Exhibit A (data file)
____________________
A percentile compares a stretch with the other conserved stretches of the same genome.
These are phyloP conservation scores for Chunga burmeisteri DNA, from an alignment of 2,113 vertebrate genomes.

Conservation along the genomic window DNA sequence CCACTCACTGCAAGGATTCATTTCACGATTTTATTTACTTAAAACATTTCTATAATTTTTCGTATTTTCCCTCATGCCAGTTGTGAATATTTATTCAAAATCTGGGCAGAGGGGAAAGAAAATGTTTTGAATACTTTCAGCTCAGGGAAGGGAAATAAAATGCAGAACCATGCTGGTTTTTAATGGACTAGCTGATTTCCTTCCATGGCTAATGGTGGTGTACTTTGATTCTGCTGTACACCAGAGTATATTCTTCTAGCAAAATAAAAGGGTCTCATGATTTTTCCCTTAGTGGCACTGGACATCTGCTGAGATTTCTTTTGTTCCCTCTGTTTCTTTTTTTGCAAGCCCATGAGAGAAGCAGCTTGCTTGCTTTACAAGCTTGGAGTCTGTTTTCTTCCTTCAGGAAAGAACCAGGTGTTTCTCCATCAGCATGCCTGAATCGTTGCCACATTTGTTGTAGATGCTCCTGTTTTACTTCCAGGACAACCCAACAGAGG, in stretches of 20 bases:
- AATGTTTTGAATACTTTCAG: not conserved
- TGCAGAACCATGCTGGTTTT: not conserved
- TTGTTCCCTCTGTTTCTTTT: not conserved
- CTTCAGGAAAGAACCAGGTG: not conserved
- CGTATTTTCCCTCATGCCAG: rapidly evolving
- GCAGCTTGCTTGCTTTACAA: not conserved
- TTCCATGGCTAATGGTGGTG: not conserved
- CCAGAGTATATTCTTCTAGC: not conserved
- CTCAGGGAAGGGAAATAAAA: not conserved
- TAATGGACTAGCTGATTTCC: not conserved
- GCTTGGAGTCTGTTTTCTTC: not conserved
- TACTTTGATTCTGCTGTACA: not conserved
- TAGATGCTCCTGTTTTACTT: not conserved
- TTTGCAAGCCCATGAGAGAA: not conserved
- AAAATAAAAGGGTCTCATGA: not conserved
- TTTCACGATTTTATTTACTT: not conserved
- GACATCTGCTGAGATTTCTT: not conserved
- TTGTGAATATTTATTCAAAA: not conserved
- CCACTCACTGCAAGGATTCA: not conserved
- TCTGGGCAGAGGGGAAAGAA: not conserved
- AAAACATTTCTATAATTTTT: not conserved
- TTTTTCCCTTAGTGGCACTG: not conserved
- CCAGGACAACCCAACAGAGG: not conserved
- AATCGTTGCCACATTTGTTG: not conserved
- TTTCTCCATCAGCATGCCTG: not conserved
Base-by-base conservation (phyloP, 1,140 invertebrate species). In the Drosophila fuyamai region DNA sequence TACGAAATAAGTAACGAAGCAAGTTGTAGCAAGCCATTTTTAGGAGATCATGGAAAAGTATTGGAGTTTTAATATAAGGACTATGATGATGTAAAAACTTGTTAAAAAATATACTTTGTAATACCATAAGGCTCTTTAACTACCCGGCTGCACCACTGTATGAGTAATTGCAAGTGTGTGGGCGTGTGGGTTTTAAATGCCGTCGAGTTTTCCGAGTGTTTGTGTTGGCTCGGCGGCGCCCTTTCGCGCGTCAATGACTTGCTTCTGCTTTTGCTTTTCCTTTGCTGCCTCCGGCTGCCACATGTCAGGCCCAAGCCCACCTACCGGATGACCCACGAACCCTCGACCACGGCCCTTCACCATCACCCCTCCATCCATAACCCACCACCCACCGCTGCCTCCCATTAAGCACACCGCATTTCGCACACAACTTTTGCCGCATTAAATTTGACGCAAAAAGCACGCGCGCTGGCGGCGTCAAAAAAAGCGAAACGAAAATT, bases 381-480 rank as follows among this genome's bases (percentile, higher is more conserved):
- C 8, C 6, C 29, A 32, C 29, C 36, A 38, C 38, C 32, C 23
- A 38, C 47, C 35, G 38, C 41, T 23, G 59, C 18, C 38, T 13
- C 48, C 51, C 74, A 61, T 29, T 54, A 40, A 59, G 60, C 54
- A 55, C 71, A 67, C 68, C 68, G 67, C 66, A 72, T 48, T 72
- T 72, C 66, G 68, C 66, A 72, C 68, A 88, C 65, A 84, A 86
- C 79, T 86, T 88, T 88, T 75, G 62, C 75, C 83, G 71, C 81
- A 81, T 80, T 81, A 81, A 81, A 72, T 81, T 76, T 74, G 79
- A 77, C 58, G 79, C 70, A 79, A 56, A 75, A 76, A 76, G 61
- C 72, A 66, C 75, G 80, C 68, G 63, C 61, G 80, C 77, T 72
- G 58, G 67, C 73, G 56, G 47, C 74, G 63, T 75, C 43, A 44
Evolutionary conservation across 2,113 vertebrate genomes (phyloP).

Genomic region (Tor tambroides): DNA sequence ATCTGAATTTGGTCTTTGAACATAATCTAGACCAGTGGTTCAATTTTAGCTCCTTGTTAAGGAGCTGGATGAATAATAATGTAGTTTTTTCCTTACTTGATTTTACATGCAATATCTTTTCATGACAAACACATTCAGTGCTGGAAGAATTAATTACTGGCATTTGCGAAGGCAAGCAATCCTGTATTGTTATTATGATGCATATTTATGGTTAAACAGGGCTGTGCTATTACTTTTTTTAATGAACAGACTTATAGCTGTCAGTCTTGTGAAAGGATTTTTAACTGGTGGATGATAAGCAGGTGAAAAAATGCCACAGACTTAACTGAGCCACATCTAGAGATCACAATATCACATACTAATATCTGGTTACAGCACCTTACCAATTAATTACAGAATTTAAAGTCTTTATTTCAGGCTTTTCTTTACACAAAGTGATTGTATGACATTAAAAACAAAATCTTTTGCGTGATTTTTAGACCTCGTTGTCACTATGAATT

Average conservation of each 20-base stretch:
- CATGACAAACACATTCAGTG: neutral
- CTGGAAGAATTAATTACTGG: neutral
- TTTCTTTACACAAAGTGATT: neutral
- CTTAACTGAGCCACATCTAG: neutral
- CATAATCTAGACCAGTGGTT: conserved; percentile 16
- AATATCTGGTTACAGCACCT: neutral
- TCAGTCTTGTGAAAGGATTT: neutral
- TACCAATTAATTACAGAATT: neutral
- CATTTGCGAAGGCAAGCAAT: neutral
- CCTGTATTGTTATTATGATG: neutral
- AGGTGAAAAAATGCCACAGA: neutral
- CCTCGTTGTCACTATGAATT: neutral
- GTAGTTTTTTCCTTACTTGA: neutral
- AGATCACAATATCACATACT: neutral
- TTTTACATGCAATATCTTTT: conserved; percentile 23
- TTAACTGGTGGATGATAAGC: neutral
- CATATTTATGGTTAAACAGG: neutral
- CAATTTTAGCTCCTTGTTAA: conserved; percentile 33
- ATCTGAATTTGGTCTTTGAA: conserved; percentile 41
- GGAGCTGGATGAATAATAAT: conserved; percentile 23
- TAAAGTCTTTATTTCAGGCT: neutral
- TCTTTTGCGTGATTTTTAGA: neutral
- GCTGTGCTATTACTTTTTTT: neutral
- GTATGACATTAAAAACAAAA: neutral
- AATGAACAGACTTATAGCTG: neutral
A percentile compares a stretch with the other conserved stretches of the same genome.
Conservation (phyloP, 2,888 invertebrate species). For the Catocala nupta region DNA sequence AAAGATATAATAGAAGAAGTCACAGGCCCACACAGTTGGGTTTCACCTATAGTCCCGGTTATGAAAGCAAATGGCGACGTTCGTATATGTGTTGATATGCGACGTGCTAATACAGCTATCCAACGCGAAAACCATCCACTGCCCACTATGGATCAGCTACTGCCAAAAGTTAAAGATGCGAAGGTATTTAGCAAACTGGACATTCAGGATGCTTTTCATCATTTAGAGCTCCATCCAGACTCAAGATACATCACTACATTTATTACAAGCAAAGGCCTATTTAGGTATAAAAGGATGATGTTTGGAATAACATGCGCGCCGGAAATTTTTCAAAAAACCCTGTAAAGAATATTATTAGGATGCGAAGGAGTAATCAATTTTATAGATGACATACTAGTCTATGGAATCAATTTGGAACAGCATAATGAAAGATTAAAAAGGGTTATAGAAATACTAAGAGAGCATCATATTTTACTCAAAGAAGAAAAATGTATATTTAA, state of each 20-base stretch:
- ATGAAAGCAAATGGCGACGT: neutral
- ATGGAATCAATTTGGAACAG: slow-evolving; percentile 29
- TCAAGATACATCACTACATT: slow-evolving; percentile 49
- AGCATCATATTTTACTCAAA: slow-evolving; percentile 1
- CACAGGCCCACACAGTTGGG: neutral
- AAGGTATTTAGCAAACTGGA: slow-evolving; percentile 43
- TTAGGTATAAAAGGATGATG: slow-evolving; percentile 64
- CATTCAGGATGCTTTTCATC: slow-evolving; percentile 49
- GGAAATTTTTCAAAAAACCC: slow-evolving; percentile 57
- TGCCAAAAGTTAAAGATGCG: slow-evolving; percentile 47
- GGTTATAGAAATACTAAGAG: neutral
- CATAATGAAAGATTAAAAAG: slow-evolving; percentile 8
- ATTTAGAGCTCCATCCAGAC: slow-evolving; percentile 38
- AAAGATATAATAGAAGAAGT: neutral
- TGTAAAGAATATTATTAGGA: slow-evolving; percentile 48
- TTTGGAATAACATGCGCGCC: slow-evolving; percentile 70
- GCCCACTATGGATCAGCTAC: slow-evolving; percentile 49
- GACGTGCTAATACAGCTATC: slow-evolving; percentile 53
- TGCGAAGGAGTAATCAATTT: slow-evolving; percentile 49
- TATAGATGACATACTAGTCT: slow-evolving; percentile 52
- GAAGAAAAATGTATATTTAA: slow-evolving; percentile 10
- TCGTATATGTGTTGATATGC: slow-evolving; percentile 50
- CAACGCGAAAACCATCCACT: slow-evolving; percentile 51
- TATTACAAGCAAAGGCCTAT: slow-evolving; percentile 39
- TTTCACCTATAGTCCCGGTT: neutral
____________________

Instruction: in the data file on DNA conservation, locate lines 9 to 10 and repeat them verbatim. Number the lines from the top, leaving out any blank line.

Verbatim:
- GCAGCTTGCTTGCTTTACAA: not conserved
- TTCCATGGCTAATGGTGGTG: not conserved